mataha parataram naanyatkinchidasti dhananjaya |
mayi sarvamidam protam sootre maniganaa iva || 7 ||

 
Beyond me there is none other, not even a little. Like beads are pervaded by string, all this is in me.
 
mataha : my
parataram : beyond
na : no
anyat : none other
kinchit : even a little
asti : is
dhananjaya : O Dhananjaya
mayi : in me
sarvam : all
idam : this
protam : pervaded
sootre : on a string
maniganaaha : beads
iva : like
 
In this chapter, Shri Krishna urges us to see Ishvara as the ultimate cause of everything in this universe. To illustrate this point, he poetically portrayed Ishvara as the womb or the seed of everything, enabling us to develop the vision by which we can see Ishvara in everything. In this shloka, he makes us leap to a whole new level of vision by which we can not just see Ishvara in everything, but see everything in Ishvara.
 
Shri Krishna addresses Arjuna as the dhananjaya, the conquerer of wealth, and makes a bold statement. He says that other than Ishvara, there is nothing in this universe. This means Ishvara alone exists in the universe. Other than him, there is nothing else. Through a process that will be taken up in the next topic, we see this universe of names and forms instead of Ishvara.
 
The shloka provides a necklace as an illustration. This necklace comprises a string and a series of knots in the string, which appear as beads. So, if we were to view this necklace, we would register it as a string and beads. But our intellect would tell us that it is nothing but the string with some modifications in the form of beads.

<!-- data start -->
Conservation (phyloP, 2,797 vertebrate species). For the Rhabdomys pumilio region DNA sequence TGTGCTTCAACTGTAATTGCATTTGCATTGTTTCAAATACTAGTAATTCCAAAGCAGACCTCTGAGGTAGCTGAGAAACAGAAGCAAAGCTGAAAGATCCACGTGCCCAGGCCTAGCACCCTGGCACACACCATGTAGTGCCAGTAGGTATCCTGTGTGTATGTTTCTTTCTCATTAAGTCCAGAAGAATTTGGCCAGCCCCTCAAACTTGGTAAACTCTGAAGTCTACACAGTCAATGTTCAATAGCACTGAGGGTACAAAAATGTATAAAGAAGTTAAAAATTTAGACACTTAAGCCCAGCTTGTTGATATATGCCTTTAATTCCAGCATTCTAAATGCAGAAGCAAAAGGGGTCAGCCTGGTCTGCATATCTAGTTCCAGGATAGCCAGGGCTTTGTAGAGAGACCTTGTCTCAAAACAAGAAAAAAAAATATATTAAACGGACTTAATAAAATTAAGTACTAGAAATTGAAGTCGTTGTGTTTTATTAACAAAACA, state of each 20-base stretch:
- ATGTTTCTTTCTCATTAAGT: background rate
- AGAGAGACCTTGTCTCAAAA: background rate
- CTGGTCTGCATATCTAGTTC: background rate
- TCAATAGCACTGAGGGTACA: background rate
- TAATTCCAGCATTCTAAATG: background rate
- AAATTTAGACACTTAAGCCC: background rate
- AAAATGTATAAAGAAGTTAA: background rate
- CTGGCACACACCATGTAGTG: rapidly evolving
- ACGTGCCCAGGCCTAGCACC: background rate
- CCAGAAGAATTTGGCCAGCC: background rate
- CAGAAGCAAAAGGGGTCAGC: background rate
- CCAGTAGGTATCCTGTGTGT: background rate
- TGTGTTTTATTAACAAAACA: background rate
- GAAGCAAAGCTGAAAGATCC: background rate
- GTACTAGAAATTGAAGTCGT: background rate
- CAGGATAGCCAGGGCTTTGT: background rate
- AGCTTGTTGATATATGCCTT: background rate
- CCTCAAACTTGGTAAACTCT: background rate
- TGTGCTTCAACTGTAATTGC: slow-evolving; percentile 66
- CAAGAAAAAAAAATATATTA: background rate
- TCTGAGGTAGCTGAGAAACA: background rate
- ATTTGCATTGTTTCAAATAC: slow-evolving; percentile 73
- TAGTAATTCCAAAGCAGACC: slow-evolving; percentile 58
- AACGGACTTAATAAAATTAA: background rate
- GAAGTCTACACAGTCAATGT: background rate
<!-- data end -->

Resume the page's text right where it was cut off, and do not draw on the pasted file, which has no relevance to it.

Similarly, Shri Krishna says that Ishvara pervades the entire universe just like this string pervades the entire necklace. When we apply our intellect, the necklace and the beads disappear, as it were, and only the string remains. Each bead contains the string, but the string contains all the beads. In other words, the string is all-pervading. With the knowledge that Shri Krishna imparts in this chapter, we should strive for piercing through the world of names and forms and only seeing Ishvara.
 
Is there a practical advantage to viewing the world in this manner? If we can begin to develop this vision, then all our so-called problems with objects, people and situations will disappear, because we will realize that the ultimate cause of everything is Ishvara. If everything is Ishvara, there is no concept of any duality, including joy or sorrow. It is all Ishvara.
 
Shri Krishna understands that such a vision is hard to develop. Our vision is used to seeing the tangible and not the intangible. So in order to help us in this path, he gives us some pointers that will help us see his glories or vibhootis.

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